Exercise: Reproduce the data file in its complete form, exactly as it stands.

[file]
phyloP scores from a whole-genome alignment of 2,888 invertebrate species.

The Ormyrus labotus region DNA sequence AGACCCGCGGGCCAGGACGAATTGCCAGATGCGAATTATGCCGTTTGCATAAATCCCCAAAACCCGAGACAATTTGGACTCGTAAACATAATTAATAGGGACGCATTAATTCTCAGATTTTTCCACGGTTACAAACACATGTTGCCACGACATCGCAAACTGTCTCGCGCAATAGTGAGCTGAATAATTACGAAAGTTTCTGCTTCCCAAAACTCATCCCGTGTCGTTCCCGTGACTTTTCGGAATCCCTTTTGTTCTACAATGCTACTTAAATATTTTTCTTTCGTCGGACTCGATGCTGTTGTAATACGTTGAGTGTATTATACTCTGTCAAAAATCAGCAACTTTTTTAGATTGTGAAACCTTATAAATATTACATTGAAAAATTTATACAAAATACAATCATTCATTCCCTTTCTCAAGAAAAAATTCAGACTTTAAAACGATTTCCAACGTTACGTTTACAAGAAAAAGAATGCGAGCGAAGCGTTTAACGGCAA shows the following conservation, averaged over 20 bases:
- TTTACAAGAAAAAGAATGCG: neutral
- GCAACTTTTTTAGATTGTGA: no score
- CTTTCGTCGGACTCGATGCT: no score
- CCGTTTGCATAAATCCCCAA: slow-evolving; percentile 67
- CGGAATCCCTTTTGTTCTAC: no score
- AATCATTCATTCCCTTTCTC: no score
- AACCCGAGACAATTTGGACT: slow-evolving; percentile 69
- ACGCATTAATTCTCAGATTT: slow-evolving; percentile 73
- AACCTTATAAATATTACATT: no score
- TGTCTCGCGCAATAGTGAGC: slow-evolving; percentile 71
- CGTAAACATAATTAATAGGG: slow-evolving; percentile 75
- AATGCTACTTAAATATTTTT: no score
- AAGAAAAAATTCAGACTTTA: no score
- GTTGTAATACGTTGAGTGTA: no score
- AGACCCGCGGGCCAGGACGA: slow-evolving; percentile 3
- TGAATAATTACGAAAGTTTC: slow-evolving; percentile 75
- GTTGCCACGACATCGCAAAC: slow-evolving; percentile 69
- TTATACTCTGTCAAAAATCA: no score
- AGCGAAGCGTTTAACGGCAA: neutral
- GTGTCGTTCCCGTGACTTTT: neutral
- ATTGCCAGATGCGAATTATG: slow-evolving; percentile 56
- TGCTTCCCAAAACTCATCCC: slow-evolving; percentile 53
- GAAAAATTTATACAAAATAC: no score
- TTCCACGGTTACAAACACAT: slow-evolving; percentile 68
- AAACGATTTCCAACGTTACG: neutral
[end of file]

phyloP scores from a whole-genome alignment of 2,888 invertebrate species.

The Ormyrus labotus region DNA sequence AGACCCGCGGGCCAGGACGAATTGCCAGATGCGAATTATGCCGTTTGCATAAATCCCCAAAACCCGAGACAATTTGGACTCGTAAACATAATTAATAGGGACGCATTAATTCTCAGATTTTTCCACGGTTACAAACACATGTTGCCACGACATCGCAAACTGTCTCGCGCAATAGTGAGCTGAATAATTACGAAAGTTTCTGCTTCCCAAAACTCATCCCGTGTCGTTCCCGTGACTTTTCGGAATCCCTTTTGTTCTACAATGCTACTTAAATATTTTTCTTTCGTCGGACTCGATGCTGTTGTAATACGTTGAGTGTATTATACTCTGTCAAAAATCAGCAACTTTTTTAGATTGTGAAACCTTATAAATATTACATTGAAAAATTTATACAAAATACAATCATTCATTCCCTTTCTCAAGAAAAAATTCAGACTTTAAAACGATTTCCAACGTTACGTTTACAAGAAAAAGAATGCGAGCGAAGCGTTTAACGGCAA shows the following conservation, averaged over 20 bases:
- TTTACAAGAAAAAGAATGCG: neutral
- GCAACTTTTTTAGATTGTGA: no score
- CTTTCGTCGGACTCGATGCT: no score
- CCGTTTGCATAAATCCCCAA: slow-evolving; percentile 67
- CGGAATCCCTTTTGTTCTAC: no score
- AATCATTCATTCCCTTTCTC: no score
- AACCCGAGACAATTTGGACT: slow-evolving; percentile 69
- ACGCATTAATTCTCAGATTT: slow-evolving; percentile 73
- AACCTTATAAATATTACATT: no score
- TGTCTCGCGCAATAGTGAGC: slow-evolving; percentile 71
- CGTAAACATAATTAATAGGG: slow-evolving; percentile 75
- AATGCTACTTAAATATTTTT: no score
- AAGAAAAAATTCAGACTTTA: no score
- GTTGTAATACGTTGAGTGTA: no score
- AGACCCGCGGGCCAGGACGA: slow-evolving; percentile 3
- TGAATAATTACGAAAGTTTC: slow-evolving; percentile 75
- GTTGCCACGACATCGCAAAC: slow-evolving; percentile 69
- TTATACTCTGTCAAAAATCA: no score
- AGCGAAGCGTTTAACGGCAA: neutral
- GTGTCGTTCCCGTGACTTTT: neutral
- ATTGCCAGATGCGAATTATG: slow-evolving; percentile 56
- TGCTTCCCAAAACTCATCCC: slow-evolving; percentile 53
- GAAAAATTTATACAAAATAC: no score
- TTCCACGGTTACAAACACAT: slow-evolving; percentile 68
- AAACGATTTCCAACGTTACG: neutral